Fig. 1
Fig. 1

Population STRUCTURE analysis of 88 snake melon accessions using 7400 DArTseq and 9750 SNP markers. The proportion of membership in each group and subgroups at ΔK = 2 as defined with a model-based clustering method from Pritchard et al. [45] based on DArTseq and SNP markers. The collection sites and local landrace of each group and subgroup were analyzed and found well align which mentioned next to each

Table 2

Geographic origin and average membership probability of the snake melon germplasm assigned by the software STRUCTURE to groups Baladi (B), and Sahouri (S) and subgroups (B1, B2, S1, S2)

District

Landrace

No. of accessions (%)

Group/subgroup

Average Membership Probability to Group/Subgroup

DArTseq Markers

SNP Markers

Nablus

Green baladi

4 (4.5)

B/B1

0.79/0.98

0.92/0.99

Qalqilia

Green baladi

12 (13.5)

B/B1

0.86/0.97

0.94/0.93

Tulkarm

Green baladi

4 (4.5)

B/B1

0.99/0.98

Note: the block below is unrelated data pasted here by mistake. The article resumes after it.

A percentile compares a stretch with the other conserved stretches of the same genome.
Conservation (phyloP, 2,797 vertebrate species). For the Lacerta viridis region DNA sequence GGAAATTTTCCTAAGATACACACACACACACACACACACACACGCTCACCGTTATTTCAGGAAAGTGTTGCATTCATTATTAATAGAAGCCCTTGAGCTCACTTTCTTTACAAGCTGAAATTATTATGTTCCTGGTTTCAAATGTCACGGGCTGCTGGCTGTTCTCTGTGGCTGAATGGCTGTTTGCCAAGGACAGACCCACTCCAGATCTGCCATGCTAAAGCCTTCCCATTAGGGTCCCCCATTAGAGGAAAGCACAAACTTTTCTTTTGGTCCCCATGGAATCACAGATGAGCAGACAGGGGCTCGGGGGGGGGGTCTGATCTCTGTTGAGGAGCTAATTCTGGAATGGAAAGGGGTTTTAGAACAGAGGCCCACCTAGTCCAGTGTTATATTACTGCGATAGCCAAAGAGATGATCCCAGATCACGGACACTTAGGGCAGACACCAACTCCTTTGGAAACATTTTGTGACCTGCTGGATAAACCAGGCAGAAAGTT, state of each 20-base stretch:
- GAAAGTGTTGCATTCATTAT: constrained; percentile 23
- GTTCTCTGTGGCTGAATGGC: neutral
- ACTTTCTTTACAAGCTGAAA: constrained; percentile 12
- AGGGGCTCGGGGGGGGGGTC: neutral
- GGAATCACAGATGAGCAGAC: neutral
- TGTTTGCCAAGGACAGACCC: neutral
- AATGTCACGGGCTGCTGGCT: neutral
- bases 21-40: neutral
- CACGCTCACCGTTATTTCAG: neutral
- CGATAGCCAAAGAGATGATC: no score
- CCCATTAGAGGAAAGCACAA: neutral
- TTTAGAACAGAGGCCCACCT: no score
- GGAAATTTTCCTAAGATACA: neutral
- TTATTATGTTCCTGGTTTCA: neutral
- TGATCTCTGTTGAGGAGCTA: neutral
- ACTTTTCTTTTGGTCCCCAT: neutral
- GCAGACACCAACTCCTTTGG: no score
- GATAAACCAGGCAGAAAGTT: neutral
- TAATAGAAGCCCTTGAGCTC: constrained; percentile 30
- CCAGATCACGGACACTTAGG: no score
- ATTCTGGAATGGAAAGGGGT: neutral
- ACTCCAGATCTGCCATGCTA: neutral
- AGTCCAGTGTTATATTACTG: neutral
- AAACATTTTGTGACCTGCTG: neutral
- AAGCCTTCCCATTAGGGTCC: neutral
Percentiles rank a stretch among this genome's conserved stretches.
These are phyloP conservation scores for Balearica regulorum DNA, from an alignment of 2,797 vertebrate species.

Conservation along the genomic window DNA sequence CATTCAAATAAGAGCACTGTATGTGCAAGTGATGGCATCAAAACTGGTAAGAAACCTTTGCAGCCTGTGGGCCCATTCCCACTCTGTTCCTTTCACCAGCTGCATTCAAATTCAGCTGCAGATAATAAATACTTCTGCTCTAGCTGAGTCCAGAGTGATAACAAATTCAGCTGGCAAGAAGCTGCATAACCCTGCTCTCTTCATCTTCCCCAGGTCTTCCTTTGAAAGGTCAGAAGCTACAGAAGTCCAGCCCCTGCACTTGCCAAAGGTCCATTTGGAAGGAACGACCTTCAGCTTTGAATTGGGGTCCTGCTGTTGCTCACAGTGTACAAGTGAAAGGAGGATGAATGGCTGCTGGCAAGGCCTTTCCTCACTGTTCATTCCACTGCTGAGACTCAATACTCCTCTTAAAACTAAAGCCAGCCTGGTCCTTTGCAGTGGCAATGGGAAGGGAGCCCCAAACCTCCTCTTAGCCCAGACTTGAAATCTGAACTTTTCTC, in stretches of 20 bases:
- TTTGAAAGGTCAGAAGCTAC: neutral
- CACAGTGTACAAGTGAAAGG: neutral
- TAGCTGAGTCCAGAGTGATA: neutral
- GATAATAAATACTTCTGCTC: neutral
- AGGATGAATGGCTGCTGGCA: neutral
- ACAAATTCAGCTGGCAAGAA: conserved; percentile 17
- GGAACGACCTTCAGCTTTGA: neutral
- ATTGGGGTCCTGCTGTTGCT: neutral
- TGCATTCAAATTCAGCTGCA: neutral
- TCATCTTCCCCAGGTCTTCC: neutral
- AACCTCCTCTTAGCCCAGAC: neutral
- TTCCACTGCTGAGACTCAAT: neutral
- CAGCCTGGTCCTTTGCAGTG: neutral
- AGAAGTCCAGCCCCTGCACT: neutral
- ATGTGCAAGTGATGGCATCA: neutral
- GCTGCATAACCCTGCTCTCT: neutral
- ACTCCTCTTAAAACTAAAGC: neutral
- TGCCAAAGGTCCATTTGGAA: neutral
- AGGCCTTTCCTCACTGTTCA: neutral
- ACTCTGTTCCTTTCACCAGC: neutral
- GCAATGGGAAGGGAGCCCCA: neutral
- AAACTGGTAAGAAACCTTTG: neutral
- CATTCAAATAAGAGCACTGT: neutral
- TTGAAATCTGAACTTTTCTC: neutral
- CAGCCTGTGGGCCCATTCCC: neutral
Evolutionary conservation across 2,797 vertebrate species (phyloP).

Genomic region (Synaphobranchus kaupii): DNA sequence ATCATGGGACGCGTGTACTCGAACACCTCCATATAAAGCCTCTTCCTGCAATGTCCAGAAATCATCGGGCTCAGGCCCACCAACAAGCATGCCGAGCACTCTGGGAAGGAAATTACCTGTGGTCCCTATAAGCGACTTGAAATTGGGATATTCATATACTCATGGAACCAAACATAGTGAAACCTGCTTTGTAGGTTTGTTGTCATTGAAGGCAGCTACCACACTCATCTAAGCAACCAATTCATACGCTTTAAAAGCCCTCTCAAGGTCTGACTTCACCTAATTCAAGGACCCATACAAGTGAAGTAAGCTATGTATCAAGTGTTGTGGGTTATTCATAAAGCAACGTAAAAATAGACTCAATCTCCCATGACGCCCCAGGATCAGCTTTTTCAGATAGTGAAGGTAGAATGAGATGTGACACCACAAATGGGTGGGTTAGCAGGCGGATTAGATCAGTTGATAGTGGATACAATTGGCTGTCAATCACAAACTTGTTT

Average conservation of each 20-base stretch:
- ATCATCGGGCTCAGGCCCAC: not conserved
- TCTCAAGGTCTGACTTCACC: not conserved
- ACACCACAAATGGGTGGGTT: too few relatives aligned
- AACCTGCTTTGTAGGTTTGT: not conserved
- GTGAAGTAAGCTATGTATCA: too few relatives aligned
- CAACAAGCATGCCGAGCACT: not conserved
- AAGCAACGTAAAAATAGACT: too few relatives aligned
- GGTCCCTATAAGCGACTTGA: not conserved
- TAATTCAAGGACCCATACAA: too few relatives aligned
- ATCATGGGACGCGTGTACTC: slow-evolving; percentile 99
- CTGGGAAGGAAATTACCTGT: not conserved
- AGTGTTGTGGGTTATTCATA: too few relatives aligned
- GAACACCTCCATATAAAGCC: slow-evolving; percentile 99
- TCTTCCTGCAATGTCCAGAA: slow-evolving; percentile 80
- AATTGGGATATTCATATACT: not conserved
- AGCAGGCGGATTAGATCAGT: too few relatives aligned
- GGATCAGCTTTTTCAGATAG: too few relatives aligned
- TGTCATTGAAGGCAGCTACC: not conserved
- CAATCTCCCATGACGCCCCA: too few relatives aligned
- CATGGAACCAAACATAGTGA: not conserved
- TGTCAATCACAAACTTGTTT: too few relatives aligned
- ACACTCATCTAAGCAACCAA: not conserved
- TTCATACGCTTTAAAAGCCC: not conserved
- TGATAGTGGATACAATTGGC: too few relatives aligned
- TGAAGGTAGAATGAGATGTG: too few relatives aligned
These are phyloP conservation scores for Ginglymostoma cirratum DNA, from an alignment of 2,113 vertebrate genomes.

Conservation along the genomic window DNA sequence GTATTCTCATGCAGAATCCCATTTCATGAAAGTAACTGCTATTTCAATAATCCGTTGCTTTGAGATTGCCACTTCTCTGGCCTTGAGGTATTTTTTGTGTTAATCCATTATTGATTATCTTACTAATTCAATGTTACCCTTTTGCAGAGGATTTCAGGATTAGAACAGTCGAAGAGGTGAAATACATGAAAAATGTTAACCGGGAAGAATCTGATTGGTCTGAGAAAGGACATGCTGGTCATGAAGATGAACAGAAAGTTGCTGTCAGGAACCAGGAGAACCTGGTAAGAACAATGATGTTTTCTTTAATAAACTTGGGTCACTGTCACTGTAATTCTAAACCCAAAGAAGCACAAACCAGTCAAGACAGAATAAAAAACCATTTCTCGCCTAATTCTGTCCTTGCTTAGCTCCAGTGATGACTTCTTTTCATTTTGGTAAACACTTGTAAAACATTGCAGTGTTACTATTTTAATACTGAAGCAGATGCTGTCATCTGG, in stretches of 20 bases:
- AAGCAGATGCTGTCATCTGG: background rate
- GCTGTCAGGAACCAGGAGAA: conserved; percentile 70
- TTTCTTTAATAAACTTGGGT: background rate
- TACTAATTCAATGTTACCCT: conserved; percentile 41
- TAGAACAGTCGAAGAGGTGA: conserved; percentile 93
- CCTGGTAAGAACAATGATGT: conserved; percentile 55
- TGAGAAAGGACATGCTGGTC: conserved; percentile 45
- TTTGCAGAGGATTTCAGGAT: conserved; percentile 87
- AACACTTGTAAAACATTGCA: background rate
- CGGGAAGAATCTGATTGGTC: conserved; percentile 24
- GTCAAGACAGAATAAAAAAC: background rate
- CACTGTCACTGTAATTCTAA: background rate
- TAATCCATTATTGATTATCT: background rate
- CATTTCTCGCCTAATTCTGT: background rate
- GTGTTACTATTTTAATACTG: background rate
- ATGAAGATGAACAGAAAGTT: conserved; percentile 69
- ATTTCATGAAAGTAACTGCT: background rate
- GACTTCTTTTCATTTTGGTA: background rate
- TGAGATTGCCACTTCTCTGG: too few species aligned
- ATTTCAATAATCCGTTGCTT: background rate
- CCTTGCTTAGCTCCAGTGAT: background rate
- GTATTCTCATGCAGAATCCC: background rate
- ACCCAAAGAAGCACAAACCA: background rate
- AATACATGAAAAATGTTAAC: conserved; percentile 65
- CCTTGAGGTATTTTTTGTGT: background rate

0.85/0.99

Jericho

White baladi

8 (9)

B/B2

0.81/0.93

0.93/0.85

Jenin

White baladi

16 (18)

B/B2

0.99/0.90

0.97/0.93

Salfit

White baladi

4 (4.5)

B/B2

0.88/0.81

0.92/0.71

Bethlehem

Green sahouri

16 (18)

S/S1

0.80/0.97

0.91/0.98

Hebron

White sahouri

12 (13.5)

S/S2

0.92/0.96

0.94/0.95

Ramallah

White sahouri

12 (13.5)

S/S2

0 .93/0.93

0.77/0.89

The geographic origin of the snake melon germplasm assigned by the software STRUCTURE to groups (B and S) and subgroups (B1, B2, S1, S2) and their membership probability using both markers systems was presented in Table 2. The geographical distribution of the accessions in the two groups covered different sampling districts in the West Bank. Bayesian assignation to groups, based on maximum membership probability for each individual, was largely consistent with the folk landraces classification or site of collection. All accessions were assigned to the corresponding group (Table 2, Fig. 1).

B1 was a typical GB landrace and included 20 accessions collected from 5 different locations in the northern districts of the West Bank (Qalqilia, Tulkarm, and Nablus). B2 contained the WB landrace, with 12 (13.5%) accessions were from the middle area of the West Bank (Salfit and Jericho) and 16 accessions from Jenin in the northern area of the West Bank. The mean proportions of membership for WB and GB in cluster B were 0.92 and 0.87 in DArTseq data set and 0.93 and 0.95 in SNP data set.